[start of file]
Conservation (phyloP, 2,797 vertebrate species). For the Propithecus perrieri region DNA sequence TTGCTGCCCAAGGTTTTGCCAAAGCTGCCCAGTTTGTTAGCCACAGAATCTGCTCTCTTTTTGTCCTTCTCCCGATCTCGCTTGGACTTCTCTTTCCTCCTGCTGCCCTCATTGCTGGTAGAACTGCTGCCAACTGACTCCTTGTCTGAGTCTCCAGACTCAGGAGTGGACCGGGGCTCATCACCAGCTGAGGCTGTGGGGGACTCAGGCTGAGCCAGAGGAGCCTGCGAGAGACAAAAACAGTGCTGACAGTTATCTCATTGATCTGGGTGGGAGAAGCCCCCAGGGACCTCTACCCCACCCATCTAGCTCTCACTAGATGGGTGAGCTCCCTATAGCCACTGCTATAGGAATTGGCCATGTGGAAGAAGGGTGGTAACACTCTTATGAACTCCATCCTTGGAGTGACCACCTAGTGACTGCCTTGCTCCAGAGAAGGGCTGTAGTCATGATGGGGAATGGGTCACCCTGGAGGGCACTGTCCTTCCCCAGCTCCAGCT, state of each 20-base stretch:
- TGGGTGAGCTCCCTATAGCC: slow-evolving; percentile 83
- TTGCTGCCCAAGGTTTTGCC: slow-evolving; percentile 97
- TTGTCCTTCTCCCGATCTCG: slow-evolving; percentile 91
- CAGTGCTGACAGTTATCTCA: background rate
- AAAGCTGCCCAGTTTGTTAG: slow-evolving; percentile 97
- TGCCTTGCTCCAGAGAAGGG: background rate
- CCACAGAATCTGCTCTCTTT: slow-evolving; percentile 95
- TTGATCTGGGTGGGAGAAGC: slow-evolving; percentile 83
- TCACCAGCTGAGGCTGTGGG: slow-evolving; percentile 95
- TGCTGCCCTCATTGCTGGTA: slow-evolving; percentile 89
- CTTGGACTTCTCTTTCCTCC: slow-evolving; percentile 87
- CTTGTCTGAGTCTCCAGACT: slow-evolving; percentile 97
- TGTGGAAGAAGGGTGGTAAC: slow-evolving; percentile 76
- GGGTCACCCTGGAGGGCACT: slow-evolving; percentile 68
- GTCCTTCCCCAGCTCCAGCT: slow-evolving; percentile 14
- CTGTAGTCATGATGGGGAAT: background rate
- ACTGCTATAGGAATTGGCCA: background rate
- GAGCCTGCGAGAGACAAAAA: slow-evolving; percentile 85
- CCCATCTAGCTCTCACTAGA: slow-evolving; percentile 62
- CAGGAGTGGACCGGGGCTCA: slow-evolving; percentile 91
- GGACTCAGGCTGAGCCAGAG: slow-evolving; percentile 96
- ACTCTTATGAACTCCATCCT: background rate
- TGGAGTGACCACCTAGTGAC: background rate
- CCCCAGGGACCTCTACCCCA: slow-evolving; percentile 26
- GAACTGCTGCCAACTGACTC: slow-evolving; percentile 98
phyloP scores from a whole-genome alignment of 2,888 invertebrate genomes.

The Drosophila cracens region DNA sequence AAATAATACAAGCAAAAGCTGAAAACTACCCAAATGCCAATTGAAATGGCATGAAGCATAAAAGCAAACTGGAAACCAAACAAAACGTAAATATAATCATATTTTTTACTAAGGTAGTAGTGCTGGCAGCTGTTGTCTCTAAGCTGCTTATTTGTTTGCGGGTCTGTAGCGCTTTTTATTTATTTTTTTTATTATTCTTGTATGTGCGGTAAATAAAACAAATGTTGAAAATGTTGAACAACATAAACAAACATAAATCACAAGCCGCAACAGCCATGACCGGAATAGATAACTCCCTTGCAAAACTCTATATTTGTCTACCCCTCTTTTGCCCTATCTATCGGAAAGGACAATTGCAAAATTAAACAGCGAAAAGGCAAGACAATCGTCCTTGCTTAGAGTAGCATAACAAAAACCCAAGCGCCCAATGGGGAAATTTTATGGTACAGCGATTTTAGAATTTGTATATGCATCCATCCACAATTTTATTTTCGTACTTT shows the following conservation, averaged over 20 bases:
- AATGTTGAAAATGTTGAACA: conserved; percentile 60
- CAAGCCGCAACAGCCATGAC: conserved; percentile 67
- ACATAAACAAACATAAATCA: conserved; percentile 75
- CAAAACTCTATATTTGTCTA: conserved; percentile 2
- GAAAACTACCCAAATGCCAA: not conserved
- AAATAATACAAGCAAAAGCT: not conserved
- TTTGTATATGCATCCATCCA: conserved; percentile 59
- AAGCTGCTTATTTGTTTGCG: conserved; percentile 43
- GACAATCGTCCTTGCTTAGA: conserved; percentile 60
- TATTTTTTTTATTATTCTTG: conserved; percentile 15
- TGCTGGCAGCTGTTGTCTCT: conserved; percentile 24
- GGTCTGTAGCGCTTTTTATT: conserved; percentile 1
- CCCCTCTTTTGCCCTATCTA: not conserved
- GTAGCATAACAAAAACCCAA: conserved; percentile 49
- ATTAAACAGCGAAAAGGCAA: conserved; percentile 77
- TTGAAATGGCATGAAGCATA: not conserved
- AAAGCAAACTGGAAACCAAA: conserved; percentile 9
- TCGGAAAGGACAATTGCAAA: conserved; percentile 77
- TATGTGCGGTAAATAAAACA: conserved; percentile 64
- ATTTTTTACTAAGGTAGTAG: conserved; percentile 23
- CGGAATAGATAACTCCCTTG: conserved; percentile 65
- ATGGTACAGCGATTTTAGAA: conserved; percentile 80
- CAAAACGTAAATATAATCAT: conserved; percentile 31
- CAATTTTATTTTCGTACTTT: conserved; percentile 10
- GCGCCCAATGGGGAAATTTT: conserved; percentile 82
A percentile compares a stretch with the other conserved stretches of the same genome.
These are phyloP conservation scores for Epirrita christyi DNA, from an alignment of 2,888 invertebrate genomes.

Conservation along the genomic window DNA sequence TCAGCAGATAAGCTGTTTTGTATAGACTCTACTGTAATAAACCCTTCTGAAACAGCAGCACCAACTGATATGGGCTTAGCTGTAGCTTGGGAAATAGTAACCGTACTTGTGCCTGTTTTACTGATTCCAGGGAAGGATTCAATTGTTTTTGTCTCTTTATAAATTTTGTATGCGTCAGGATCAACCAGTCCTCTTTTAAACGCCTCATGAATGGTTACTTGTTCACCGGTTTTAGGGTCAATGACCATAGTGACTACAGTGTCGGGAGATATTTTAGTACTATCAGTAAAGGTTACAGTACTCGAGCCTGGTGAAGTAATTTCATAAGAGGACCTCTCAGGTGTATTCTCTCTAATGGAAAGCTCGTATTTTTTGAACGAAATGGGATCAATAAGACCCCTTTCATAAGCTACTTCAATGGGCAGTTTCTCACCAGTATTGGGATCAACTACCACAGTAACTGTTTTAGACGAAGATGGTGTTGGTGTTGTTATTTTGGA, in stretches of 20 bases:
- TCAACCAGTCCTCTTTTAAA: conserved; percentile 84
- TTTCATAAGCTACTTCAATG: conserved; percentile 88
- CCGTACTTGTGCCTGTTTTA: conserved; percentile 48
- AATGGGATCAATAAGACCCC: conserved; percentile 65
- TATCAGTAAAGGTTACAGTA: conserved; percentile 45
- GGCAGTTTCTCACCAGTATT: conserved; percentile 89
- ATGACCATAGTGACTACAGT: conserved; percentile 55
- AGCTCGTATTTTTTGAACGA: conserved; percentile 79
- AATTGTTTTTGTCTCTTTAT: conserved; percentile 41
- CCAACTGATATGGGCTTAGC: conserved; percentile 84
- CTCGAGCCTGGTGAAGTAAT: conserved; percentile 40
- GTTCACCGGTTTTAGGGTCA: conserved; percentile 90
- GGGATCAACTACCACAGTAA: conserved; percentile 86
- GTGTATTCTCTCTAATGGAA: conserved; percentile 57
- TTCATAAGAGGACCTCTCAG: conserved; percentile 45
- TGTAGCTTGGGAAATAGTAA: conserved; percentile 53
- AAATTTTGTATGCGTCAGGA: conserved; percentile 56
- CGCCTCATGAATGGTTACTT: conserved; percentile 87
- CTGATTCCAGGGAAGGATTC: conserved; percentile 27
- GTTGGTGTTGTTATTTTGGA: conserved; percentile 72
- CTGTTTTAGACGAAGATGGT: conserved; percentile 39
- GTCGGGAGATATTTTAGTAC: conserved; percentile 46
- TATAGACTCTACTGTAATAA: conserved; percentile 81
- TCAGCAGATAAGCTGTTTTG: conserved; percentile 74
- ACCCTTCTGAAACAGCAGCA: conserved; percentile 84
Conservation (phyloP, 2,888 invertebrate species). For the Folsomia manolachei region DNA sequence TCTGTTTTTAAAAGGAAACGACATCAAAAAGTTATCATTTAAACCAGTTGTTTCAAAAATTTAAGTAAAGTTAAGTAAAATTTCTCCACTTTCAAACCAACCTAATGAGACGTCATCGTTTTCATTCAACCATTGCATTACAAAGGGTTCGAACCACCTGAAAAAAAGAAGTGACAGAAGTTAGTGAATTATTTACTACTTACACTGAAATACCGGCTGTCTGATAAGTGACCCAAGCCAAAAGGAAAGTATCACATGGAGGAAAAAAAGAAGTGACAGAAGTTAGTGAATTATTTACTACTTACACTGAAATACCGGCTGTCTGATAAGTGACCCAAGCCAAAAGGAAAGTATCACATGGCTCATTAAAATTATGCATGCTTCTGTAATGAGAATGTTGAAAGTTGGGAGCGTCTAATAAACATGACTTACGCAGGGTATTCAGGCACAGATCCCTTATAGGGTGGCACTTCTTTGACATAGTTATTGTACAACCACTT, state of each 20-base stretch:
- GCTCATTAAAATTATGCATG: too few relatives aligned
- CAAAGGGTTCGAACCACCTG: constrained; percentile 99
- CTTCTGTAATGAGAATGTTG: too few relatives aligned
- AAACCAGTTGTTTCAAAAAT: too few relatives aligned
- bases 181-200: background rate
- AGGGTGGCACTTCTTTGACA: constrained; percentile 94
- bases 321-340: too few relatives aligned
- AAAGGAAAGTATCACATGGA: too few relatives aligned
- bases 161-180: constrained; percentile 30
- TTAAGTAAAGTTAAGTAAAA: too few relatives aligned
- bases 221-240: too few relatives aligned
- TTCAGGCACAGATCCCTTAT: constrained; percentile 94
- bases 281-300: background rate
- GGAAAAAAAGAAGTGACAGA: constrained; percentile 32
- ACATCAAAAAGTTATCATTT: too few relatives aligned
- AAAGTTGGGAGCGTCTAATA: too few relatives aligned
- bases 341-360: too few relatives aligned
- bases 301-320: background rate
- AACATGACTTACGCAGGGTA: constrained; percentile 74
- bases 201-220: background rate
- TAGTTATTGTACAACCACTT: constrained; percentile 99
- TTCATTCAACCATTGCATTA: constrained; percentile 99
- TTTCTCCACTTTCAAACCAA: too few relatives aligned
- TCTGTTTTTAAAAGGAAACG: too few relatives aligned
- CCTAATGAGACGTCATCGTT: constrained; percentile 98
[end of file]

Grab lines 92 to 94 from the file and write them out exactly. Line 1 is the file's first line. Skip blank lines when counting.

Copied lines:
- TTAAGTAAAGTTAAGTAAAA: too few relatives aligned
- bases 221-240: too few relatives aligned
- TTCAGGCACAGATCCCTTAT: constrained; percentile 94